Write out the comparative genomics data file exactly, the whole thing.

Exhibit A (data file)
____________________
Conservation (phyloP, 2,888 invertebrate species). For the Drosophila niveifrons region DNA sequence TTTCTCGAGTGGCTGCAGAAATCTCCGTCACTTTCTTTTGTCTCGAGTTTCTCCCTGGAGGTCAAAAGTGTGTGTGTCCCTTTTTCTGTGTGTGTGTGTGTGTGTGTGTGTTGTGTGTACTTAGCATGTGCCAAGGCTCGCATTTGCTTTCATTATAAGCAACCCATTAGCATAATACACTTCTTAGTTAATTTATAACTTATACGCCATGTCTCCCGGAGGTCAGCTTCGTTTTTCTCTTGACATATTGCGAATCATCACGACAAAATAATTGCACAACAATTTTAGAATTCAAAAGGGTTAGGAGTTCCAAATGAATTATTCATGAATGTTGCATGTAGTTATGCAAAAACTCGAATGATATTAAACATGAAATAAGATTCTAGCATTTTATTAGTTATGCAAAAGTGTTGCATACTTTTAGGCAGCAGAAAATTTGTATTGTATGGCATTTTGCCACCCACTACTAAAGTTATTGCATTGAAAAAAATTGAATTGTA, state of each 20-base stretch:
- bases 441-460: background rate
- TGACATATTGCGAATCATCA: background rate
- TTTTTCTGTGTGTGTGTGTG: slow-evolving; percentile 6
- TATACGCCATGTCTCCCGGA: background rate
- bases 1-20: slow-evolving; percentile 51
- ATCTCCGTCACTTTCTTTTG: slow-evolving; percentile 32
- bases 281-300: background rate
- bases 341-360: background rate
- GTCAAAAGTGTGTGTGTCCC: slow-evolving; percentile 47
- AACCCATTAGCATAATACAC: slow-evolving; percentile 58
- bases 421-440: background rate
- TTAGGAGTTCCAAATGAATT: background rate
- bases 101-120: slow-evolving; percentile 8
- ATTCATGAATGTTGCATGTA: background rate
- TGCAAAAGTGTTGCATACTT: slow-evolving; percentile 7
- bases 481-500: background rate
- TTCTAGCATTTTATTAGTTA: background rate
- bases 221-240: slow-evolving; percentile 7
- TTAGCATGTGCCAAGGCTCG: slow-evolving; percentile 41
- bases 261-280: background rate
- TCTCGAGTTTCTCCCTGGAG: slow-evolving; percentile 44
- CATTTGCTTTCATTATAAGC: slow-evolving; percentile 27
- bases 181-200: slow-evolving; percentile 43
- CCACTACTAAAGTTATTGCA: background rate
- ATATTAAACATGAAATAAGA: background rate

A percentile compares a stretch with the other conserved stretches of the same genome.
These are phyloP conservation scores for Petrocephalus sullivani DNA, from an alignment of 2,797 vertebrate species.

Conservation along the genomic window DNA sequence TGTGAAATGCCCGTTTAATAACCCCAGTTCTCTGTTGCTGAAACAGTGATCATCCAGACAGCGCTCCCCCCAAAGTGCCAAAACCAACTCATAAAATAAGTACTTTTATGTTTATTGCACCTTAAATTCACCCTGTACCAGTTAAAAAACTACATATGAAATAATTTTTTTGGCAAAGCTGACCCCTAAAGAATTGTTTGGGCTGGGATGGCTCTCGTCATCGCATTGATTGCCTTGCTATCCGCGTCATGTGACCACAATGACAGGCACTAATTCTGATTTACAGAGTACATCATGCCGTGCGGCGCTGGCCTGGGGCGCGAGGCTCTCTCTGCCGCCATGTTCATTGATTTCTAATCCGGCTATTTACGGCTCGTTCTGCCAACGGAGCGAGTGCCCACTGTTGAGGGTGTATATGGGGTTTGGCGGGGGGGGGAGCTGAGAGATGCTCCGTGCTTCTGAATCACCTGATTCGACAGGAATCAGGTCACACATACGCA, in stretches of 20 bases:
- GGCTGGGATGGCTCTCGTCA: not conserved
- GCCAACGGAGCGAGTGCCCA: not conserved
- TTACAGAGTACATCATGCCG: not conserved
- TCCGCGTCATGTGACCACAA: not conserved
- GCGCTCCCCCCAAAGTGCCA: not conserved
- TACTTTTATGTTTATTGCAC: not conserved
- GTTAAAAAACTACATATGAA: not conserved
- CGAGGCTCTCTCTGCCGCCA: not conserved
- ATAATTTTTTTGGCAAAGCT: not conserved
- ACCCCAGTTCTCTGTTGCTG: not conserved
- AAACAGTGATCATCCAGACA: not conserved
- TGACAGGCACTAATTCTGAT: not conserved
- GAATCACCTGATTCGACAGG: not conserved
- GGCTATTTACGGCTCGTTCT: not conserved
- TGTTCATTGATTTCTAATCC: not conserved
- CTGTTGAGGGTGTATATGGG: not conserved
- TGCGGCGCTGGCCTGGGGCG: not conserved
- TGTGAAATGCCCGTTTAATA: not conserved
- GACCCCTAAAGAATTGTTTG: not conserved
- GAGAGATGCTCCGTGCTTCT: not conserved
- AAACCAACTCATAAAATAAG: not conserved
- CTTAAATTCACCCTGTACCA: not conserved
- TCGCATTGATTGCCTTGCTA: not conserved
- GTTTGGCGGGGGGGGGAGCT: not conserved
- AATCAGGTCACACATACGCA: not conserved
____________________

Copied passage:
Conservation (phyloP, 2,888 invertebrate species). For the Drosophila niveifrons region DNA sequence TTTCTCGAGTGGCTGCAGAAATCTCCGTCACTTTCTTTTGTCTCGAGTTTCTCCCTGGAGGTCAAAAGTGTGTGTGTCCCTTTTTCTGTGTGTGTGTGTGTGTGTGTGTGTTGTGTGTACTTAGCATGTGCCAAGGCTCGCATTTGCTTTCATTATAAGCAACCCATTAGCATAATACACTTCTTAGTTAATTTATAACTTATACGCCATGTCTCCCGGAGGTCAGCTTCGTTTTTCTCTTGACATATTGCGAATCATCACGACAAAATAATTGCACAACAATTTTAGAATTCAAAAGGGTTAGGAGTTCCAAATGAATTATTCATGAATGTTGCATGTAGTTATGCAAAAACTCGAATGATATTAAACATGAAATAAGATTCTAGCATTTTATTAGTTATGCAAAAGTGTTGCATACTTTTAGGCAGCAGAAAATTTGTATTGTATGGCATTTTGCCACCCACTACTAAAGTTATTGCATTGAAAAAAATTGAATTGTA, state of each 20-base stretch:
- bases 441-460: background rate
- TGACATATTGCGAATCATCA: background rate
- TTTTTCTGTGTGTGTGTGTG: slow-evolving; percentile 6
- TATACGCCATGTCTCCCGGA: background rate
- bases 1-20: slow-evolving; percentile 51
- ATCTCCGTCACTTTCTTTTG: slow-evolving; percentile 32
- bases 281-300: background rate
- bases 341-360: background rate
- GTCAAAAGTGTGTGTGTCCC: slow-evolving; percentile 47
- AACCCATTAGCATAATACAC: slow-evolving; percentile 58
- bases 421-440: background rate
- TTAGGAGTTCCAAATGAATT: background rate
- bases 101-120: slow-evolving; percentile 8
- ATTCATGAATGTTGCATGTA: background rate
- TGCAAAAGTGTTGCATACTT: slow-evolving; percentile 7
- bases 481-500: background rate
- TTCTAGCATTTTATTAGTTA: background rate
- bases 221-240: slow-evolving; percentile 7
- TTAGCATGTGCCAAGGCTCG: slow-evolving; percentile 41
- bases 261-280: background rate
- TCTCGAGTTTCTCCCTGGAG: slow-evolving; percentile 44
- CATTTGCTTTCATTATAAGC: slow-evolving; percentile 27
- bases 181-200: slow-evolving; percentile 43
- CCACTACTAAAGTTATTGCA: background rate
- ATATTAAACATGAAATAAGA: background rate

A percentile compares a stretch with the other conserved stretches of the same genome.
These are phyloP conservation scores for Petrocephalus sullivani DNA, from an alignment of 2,797 vertebrate species.

Conservation along the genomic window DNA sequence TGTGAAATGCCCGTTTAATAACCCCAGTTCTCTGTTGCTGAAACAGTGATCATCCAGACAGCGCTCCCCCCAAAGTGCCAAAACCAACTCATAAAATAAGTACTTTTATGTTTATTGCACCTTAAATTCACCCTGTACCAGTTAAAAAACTACATATGAAATAATTTTTTTGGCAAAGCTGACCCCTAAAGAATTGTTTGGGCTGGGATGGCTCTCGTCATCGCATTGATTGCCTTGCTATCCGCGTCATGTGACCACAATGACAGGCACTAATTCTGATTTACAGAGTACATCATGCCGTGCGGCGCTGGCCTGGGGCGCGAGGCTCTCTCTGCCGCCATGTTCATTGATTTCTAATCCGGCTATTTACGGCTCGTTCTGCCAACGGAGCGAGTGCCCACTGTTGAGGGTGTATATGGGGTTTGGCGGGGGGGGGAGCTGAGAGATGCTCCGTGCTTCTGAATCACCTGATTCGACAGGAATCAGGTCACACATACGCA, in stretches of 20 bases:
- GGCTGGGATGGCTCTCGTCA: not conserved
- GCCAACGGAGCGAGTGCCCA: not conserved
- TTACAGAGTACATCATGCCG: not conserved
- TCCGCGTCATGTGACCACAA: not conserved
- GCGCTCCCCCCAAAGTGCCA: not conserved
- TACTTTTATGTTTATTGCAC: not conserved
- GTTAAAAAACTACATATGAA: not conserved
- CGAGGCTCTCTCTGCCGCCA: not conserved
- ATAATTTTTTTGGCAAAGCT: not conserved
- ACCCCAGTTCTCTGTTGCTG: not conserved
- AAACAGTGATCATCCAGACA: not conserved
- TGACAGGCACTAATTCTGAT: not conserved
- GAATCACCTGATTCGACAGG: not conserved
- GGCTATTTACGGCTCGTTCT: not conserved
- TGTTCATTGATTTCTAATCC: not conserved
- CTGTTGAGGGTGTATATGGG: not conserved
- TGCGGCGCTGGCCTGGGGCG: not conserved
- TGTGAAATGCCCGTTTAATA: not conserved
- GACCCCTAAAGAATTGTTTG: not conserved
- GAGAGATGCTCCGTGCTTCT: not conserved
- AAACCAACTCATAAAATAAG: not conserved
- CTTAAATTCACCCTGTACCA: not conserved
- TCGCATTGATTGCCTTGCTA: not conserved
- GTTTGGCGGGGGGGGGAGCT: not conserved
- AATCAGGTCACACATACGCA: not conserved